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When I first read about the 80/20 rule, or the Pareto Principle, I had a healthy skepticism for it. I couldn’t wrap my head around how 80 percent of my work would only lead to 20 percent of results and that the remaining 20 percent of my efforts would lead to 80 percent of my profits. Over time, however, I started to see some patterns that would prove the 80/20 rule to be completely true. Once I took steps to implement what I learned from it, I doubled my income in about two months! Read on to learn how it happened and how you can apply the 80/20 rule to your business.
Does the 80/20 rule apply to your business?
When I still had my old day job, I took some time to assess my projects and found that the 80/20 rule held true to some extent. There were some projects I was incredibly efficient at completing and always impressed my boss. Others took up a ton of time and led to huge frustration for little reward. By focusing on the projects that led to the best results, I was able to improve my efficiency and landed a promotion with a fat raise.
But with a boss who dictated my to do list, I had limited ability to implement 80/20. When I left my day job and went full-time in April 2016, I hustled and took every dollar I could get. But that strategy left me feeling burned out and tired while struggling for the profitability I wanted. It was around then that I realized it was time to look at my business with an 80/20 lens.
The 80/20 rule was nearly spot on for my business
From June through September, I earned $ 5,000-$ 8,000 per month in revenue. Good income, but not great. And living in expensive Southern California and paying for expensive rent and insurance on my own, a $ 60,000 annual revenue rate would leave us struggling to get by. I was working long hours but no matter how hard I hustled, my income wasn’t making any big jumps.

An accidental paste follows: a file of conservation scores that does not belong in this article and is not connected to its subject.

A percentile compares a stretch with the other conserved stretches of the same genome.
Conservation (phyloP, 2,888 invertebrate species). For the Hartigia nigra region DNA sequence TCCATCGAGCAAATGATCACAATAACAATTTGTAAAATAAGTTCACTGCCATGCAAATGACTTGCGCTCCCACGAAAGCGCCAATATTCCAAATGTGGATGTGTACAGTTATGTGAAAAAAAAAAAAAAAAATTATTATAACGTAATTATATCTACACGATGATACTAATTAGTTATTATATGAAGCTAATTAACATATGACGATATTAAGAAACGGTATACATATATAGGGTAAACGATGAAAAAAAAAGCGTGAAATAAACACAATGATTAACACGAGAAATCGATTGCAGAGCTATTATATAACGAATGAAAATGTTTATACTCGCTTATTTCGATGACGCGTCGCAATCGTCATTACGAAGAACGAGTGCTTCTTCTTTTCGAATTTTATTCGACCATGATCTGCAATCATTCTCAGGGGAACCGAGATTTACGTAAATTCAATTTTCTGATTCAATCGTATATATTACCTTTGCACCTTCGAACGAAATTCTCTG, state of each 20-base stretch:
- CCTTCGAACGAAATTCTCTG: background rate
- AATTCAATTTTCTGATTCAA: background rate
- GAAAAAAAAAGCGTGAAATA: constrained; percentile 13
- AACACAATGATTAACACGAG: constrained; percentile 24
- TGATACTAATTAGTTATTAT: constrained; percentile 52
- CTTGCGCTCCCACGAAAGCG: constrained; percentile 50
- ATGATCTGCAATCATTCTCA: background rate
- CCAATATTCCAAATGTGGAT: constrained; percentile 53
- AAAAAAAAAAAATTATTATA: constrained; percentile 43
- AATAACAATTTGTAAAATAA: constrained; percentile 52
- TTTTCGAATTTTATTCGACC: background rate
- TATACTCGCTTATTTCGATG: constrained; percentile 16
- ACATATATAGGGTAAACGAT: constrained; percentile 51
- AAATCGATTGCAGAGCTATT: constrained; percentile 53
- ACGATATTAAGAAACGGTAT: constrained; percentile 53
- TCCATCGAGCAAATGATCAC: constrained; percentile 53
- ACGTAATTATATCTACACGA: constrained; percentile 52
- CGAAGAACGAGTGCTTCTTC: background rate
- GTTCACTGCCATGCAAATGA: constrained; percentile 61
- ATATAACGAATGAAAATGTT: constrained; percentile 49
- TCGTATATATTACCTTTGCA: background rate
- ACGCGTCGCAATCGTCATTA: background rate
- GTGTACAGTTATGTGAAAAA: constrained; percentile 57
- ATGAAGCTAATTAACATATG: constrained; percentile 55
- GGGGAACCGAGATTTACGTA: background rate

I started talking through my revenue, business strategy and where I was spending my time with my wife and members of my mastermind when I realized that my website development business was earning far less with more hours than the writing side of my business. That’s when the 80/20 came back to mind.
I quickly glanced at my accounting reports and saw that I was earning a little over 85 percent of my income from writing but was spending about 75 percent of my time on website work, which was bringing in around 10-15 percent of my revenue. Holy 80/20 Batman!
After talking it through with my mastermind, I decided it was time to shut down my website support business in favor of focusing on writing. I slowly started turning away hourly work, then bigger website projects, then monthly recurring clients. I still have a few long-term clients in my web business, but for practical purposes it is shut down.
At its peak, I was earning around $ 2,000 per month from website support and development. Not chump change, but also not enough to bring in the big income I wanted and support my family in SoCal. Shutting down freed up so much time that I was able to focus on bringing on new writing clients and could stop wasting time on sometimes frustrating website projects.
Watching my income skyrocket
At the same time I shut down my website business, I was bringing on new clients that I met at the FinCon conference. All of the free time helped me destress and focus on those new clients, and the results started to appear in my monthly income statements.
In August I brought in $ 6,900. In September I made $ 7,300. In October I made $ 14,800. In November I broke through $ 16,000! I doubled my income in two months! Now I work less, enjoy what I do more and had a couple of months where I earned over double what I was paid at my old day job.
It turns out that economist Vilfredo Pareto knew what he was talking about. 80/20 completely revolutionized how I look at my business. I’m earning more and I’m happier than ever. Since adopting 80/20, I have not had a month below $ 10,000 in income.
Applying 80/20 to your business
Can your business benefit from 80/20? Odds are that it absolutely will. You may not see such dramatic results, but you can always improve by looking at what’s working and what isn’t working in your business. If something works well, repeat. If something doesn’t, stop doing it. In life and business, that is the best strategy to follow.